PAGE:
A last thing to discuss with the sound chapter that we have going here
is the Doppler Effect.
So what we have is a car which just went by
and what this car is going to do,
if you've ever heard any sort of vehicle driving by you
making some sort of sound,
you've probably heard the sort of sound that we just experienced.
The car driving by,
it has a high-pitched sound and then a low-pitched sound.
It goes, 'wooom' like that.
So as it moves by, it's making a sort of weird sound
and why in the world is this happening?
We have a physical intuition for what sound is now.
We have these pressure waves and the movement through the air.
So how can we describe or how can we think of
what's causing this change in the pitch of a sound.
It comes from something called the Doppler Effect.
So let's see how this works.
You have your car and maybe it's making some sort of noise.
It's honking or it's a siren or something like this.
The sound is going to spread out from the source of the sound,
in this case your car.
As the sound spreads out,
it's going to be the same in all directions if your car is not moving.
So it's just gonna keep going
in this bigger and bigger circles as it moves outwards.
What this means is that no matter where you are,
you're going to hear the same frequency
and see the same wavelength of your sound.
Now, let's let our source move.
So if you have a car like this one, it creates some sound waves.
So literally, if you look at it,
it would have some speaker and it's creating sound.
It's increasing and decreasing the pressure,
increasing and decreasing and so we have a wave created as it moves.
We allow it to move a little bit, but look what happens.
The original wave that it made when it was first starting out has expanded.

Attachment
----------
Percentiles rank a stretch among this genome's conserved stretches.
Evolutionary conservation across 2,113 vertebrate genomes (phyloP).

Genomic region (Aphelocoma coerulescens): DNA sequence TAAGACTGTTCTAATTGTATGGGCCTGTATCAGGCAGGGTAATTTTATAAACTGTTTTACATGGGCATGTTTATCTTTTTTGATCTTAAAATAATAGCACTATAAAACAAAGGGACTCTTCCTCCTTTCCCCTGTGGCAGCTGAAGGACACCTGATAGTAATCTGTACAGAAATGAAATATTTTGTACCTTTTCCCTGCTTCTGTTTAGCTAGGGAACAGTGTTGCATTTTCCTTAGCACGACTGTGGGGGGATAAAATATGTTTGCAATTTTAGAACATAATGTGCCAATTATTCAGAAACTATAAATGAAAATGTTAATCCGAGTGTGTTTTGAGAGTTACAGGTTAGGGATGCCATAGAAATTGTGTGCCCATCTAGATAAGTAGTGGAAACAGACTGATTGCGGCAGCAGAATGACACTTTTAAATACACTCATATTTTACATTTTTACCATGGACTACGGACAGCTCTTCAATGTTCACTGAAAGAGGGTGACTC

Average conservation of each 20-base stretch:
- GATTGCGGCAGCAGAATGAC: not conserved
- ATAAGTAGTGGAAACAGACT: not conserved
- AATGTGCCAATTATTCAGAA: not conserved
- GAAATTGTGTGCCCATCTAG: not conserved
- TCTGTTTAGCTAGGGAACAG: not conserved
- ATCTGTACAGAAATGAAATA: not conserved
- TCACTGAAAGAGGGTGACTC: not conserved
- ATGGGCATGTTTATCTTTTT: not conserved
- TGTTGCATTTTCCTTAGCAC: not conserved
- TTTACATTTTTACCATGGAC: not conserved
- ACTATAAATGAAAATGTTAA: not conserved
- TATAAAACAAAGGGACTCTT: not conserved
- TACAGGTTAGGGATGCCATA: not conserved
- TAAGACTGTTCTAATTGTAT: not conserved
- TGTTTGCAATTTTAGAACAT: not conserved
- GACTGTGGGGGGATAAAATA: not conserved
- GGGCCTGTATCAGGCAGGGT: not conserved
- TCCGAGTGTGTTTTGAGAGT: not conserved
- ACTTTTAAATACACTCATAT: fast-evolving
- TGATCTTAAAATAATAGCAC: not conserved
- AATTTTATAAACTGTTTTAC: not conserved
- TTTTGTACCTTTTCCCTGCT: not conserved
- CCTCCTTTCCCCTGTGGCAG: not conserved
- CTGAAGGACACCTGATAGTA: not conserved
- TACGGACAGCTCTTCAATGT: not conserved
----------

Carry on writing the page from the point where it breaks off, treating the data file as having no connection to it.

So that's the bigger circle.
It's the original wave that's moving outwards still.
But the car is still making noise as it moves
and so it's created a new sound wave.
That sound wave also for the same physical reasons
will start moving outwards in a circle.
As the car moves, it keeps creating more and more sound as it goes
while the original sound waves are simply expanding around
whatever point they started at.
So look at what's happening with this car.
If we examine the wavelength of the sound
on the left of the car or behind of the car, it has a longer wavelength,
a longer distance between peaks and troughs of the pressure
because the car is moving away from the creation of those pressure waves.
So somebody behind this car,
somebody for whom the car is moving away
would hear an increased wavelength which corresponds to a decreased frequency,
a lower pitch and so as an object is moving away from you,
you hear a lower pitch.
On the other hand, if something is moving towards you,
you hear a decreased wavelength
which corresponds to a higher frequency or a higher pitch.
So something's moving towards you,
you hear a very high sound.
If something's moving away, you hear a very low sound
because again you can just look at a picture like this
and compare the wavelengths
and therefore compare the frequencies and this explains the Doppler Effect,
this sound difference that we hear
because you know just from experience that if something is moving past you,
it starts with a very high sound and then it moves to a very low sound.
It starts high and then goes low.
So I recommend you listen to some example of wavelengths or frequencies
of some thing moving past or an ambulance driving by and listen for that,
listen for the high frequencies
and then moving towards the low frequencies as it goes by.
What we're going to do now is measure what those frequencies are.
So the Doppler Effect, measures again something that's moving.
So we call that a velocity of the source, whatever is creating the sound.
So a velocity of the source that's moving towards this person.
We have to be careful here because it's also possible that the person,
the observer is also moving.
So we have to account for both motions, both different, a relative speeds here